The ALR Process in Virginia
The Old Dominion State, like all other states, has an implied consent law. When motorists sign their drivers’ licenses, they agree to provide chemical BAC samples, if a peace officer makes a lawful demand. More on that below. Interestingly, the implied consent law applies if the defendant is in “actual physical control of a motor vehicle.” That definition is different from the one in most DUI laws.
The implied consent law, and the accompanying Administrative Law Review drivers’ license suspension process, is just one reason to immediately partner with a Leesburg criminal defense lawyer in a DUI case. The sooner an attorney starts working for you, the easier it is to reduce, or even eliminate, the harsh direct and indirect consequences of a DUI conviction. These consequences are particularly bad in Virginia, which is well-known for its harsh DUI laws.
Pre-Conviction License Suspension
In most cases, a “lawful demand” means the officer had reasonable suspicion for the stop and probable cause for the arrest.
Most DUI stops begin with traffic violations. Many violations in the Virginia Traffic Code are quite obscure. Some of the more obscure ones include changing lanes within fifty feet of an intersection, failure to stop when pulling out of a private driveway, and a dangling air freshener or other object in the passenger area. Most people cannot go more than two or three blocks without committing at least one traffic violation.
Ticky-tack traffic violations constitute reasonable suspicion, but driver behavior doesn’t make the grade. Many officers cite furtive movements, like nervous glances into a rear view mirror, in their reports. These gestures, by themselves, aren’t reasonable suspicion.
Officers don’t need reasonable suspicion to detain motorists at designated checkpoints. DUI roadblocks must meet very strict legal requirements. But that’s the subject of a different blog.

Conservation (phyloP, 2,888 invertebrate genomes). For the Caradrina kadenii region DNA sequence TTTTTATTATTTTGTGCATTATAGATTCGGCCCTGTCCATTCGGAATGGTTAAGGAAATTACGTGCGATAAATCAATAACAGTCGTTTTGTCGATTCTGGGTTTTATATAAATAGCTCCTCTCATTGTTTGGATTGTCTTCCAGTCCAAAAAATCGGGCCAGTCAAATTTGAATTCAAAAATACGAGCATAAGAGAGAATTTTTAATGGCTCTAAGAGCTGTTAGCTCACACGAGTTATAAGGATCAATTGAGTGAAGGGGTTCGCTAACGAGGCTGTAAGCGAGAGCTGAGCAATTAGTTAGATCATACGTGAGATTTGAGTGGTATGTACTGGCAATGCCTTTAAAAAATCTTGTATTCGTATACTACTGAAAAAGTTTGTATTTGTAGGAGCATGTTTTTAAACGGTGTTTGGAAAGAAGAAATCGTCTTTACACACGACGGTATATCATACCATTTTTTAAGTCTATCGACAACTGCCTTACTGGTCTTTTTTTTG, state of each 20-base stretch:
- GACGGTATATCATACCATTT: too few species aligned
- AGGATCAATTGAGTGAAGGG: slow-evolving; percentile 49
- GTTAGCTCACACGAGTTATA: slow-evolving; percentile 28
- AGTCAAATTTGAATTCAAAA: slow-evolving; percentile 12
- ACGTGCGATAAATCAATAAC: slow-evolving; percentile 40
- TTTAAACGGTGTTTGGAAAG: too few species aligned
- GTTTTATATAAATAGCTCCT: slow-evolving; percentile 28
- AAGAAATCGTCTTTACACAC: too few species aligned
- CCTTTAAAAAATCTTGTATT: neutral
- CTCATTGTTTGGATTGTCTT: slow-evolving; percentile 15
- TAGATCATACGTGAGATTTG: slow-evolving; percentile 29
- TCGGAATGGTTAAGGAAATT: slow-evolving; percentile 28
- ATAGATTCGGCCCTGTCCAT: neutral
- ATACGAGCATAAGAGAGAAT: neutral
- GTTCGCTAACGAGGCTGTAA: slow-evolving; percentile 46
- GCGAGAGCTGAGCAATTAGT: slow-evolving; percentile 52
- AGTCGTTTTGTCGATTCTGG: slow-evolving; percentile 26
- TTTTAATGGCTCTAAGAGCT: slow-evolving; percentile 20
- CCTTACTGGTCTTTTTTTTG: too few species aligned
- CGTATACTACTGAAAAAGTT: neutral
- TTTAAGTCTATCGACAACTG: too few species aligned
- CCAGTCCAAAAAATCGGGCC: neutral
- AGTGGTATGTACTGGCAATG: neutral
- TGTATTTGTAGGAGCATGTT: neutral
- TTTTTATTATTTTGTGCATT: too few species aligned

Probable cause is the next step up. But it’s not a big step up. In one recent case, a federal judge ruled that officers had probable cause to detain a motorist who was traveling 1mph over the speed limit. Officers knew the charges wouldn’t hold up in court. A RADAR gun’s standard margin of error is plus or minus 1mph.
The ALR Process
Generally, defendants have thirty days to demand an ALR hearing. If they miss this deadline, the full drivers’ license suspension term automatically takes effect. This term is usually seven days for a first failure or refusal and sixty days for a second refusal or failure.
ALR hearings aren’t easy to “win,” mostly because Constitutional protections don’t apply, since these proceedings aren’t criminal matters. For example, the presiding administrative law judge, who incidentally normally serves as the prosecutor as well, can force defendants to testify against themselves.
Nevertheless, a Fairfax criminal defense lawyer almost always secures a favorable result at the ALR hearing. ALJs aren’t completely one-sided. If the evidence is weak, they often probate the suspension period. Furthermore, an ALR healing allows a Fairfax criminal defense lawyer to cross-examine the arresting officer under oath. That’s a very rare opportunity that’s usually unavailable in misdemeanors.
Additionally, the worst possible outcome is full imposition of the entire suspension period, which as mentioned, would have happened anyway.
Connect with a Savvy Loudoun County Lawyer
There’s a big difference between an arrest and a conviction in criminal law. For a free consultation with an experienced criminal defense attorney in Leesburg, contact Simms Showers, LLP, Attorneys at Law. Convenient payment plans are available.